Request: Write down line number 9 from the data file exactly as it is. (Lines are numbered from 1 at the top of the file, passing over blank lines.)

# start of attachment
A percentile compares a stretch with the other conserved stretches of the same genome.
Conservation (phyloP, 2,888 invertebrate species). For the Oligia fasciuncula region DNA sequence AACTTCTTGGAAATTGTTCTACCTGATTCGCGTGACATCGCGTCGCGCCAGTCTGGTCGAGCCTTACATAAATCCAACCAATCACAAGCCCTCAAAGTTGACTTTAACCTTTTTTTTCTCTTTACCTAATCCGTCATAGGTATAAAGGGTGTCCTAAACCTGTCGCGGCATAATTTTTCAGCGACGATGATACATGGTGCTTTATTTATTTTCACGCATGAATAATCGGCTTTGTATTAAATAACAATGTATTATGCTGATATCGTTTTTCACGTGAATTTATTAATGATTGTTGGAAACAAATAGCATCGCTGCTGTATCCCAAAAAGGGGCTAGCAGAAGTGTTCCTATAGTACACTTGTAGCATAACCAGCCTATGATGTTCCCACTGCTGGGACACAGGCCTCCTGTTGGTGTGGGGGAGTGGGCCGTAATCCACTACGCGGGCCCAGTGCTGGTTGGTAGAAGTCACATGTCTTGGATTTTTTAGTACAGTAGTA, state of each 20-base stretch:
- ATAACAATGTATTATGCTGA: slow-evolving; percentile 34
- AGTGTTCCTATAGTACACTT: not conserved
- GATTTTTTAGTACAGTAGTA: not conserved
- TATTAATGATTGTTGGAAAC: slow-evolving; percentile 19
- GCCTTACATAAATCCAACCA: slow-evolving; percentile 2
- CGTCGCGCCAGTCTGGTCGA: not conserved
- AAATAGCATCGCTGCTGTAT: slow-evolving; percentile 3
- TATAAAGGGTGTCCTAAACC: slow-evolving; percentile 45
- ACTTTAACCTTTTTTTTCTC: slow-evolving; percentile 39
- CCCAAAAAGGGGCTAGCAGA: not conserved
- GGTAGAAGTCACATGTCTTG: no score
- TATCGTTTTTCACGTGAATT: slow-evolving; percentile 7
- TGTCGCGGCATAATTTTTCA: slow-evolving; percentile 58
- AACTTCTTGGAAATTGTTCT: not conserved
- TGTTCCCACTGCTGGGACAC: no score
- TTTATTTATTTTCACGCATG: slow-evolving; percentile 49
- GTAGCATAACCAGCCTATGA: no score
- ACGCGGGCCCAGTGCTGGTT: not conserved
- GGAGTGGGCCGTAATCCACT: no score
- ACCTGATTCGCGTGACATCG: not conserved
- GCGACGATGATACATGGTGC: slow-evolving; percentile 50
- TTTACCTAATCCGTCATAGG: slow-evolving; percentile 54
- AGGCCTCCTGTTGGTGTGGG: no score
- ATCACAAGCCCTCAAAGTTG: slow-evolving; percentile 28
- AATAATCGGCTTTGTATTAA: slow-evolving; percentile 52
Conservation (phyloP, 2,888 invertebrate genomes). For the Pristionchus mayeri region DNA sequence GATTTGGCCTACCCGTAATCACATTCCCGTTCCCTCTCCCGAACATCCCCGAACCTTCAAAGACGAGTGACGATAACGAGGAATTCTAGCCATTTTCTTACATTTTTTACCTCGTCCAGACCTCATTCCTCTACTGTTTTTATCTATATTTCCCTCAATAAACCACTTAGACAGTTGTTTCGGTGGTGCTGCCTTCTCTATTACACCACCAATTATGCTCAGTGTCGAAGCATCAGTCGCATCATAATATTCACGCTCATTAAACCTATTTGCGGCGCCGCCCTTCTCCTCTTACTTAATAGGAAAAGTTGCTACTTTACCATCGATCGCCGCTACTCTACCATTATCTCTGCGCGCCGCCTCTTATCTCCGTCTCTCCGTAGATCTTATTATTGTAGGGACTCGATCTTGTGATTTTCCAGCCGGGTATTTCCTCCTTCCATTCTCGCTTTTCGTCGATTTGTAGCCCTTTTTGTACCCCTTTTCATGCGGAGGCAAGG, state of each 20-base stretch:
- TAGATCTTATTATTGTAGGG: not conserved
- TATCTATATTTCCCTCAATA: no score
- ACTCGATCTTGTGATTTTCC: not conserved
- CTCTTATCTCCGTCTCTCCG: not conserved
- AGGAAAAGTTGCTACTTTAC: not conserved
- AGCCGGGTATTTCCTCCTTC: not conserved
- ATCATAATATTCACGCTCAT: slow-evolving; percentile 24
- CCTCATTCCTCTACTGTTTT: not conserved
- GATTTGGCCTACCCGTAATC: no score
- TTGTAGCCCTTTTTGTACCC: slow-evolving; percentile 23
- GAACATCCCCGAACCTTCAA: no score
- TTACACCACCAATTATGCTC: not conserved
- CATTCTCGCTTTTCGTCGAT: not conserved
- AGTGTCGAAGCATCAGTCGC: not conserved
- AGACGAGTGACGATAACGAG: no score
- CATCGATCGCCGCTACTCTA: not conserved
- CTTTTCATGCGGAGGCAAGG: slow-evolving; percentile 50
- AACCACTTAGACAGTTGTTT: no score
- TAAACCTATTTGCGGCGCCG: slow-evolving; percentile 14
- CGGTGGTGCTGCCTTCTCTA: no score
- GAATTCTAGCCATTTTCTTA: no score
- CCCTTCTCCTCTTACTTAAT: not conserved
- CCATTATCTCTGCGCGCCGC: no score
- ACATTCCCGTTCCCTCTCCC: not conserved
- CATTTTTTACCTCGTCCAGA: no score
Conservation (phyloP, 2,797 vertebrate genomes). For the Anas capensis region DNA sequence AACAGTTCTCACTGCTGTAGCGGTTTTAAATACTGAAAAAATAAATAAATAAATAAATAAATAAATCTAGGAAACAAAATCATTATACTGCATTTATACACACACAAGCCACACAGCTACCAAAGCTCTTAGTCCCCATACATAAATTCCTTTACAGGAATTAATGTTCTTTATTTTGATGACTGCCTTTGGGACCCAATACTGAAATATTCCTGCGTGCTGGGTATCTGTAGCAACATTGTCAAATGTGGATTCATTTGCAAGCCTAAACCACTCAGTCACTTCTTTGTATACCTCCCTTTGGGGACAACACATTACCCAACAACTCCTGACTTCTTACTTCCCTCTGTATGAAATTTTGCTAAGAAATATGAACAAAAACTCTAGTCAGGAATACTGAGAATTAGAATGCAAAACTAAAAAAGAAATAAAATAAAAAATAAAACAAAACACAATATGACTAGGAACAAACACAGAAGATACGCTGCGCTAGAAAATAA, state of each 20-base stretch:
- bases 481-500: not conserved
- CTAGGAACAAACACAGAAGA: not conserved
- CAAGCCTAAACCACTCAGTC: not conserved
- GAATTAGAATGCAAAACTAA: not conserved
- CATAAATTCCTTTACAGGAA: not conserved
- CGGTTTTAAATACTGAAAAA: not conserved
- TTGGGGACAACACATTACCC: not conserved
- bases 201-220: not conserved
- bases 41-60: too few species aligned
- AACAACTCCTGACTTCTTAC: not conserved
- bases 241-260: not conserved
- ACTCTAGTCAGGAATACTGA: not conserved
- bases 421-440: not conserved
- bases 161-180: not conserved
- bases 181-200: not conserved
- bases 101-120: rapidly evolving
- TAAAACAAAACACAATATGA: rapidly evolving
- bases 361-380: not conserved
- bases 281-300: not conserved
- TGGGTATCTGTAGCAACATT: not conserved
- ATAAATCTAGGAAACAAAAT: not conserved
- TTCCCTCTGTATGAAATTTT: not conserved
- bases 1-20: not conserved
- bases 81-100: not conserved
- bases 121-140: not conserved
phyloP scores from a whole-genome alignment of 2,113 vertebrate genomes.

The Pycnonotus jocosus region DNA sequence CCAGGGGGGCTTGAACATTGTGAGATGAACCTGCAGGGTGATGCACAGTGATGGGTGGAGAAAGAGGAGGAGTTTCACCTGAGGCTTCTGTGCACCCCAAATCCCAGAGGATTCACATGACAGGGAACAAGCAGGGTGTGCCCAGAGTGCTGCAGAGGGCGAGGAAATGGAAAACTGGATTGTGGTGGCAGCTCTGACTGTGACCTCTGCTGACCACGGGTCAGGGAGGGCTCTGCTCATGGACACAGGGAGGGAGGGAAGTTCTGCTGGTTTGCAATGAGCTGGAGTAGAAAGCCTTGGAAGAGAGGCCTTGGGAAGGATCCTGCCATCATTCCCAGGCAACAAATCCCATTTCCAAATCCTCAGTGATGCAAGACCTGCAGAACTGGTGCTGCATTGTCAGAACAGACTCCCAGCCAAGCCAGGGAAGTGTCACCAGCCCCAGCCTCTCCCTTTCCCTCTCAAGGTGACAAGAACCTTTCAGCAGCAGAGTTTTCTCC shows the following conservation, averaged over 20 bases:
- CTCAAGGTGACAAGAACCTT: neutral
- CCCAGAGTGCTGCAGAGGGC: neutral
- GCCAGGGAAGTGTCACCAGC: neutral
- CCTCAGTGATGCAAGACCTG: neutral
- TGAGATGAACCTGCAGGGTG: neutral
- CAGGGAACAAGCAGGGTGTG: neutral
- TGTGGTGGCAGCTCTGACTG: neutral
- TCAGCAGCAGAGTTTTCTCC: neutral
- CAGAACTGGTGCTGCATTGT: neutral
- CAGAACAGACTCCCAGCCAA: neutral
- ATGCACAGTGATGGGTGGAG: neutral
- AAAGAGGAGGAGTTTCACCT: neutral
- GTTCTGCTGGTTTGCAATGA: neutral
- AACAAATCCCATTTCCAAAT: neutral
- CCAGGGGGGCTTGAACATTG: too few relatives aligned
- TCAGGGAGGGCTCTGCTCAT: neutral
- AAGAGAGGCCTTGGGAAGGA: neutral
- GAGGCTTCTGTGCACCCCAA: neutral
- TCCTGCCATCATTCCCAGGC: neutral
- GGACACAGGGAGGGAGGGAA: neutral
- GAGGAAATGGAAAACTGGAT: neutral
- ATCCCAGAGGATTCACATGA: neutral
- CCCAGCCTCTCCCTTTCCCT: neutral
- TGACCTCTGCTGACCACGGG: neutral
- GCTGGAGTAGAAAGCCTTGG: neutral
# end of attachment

- AAATAGCATCGCTGCTGTAT: slow-evolving; percentile 3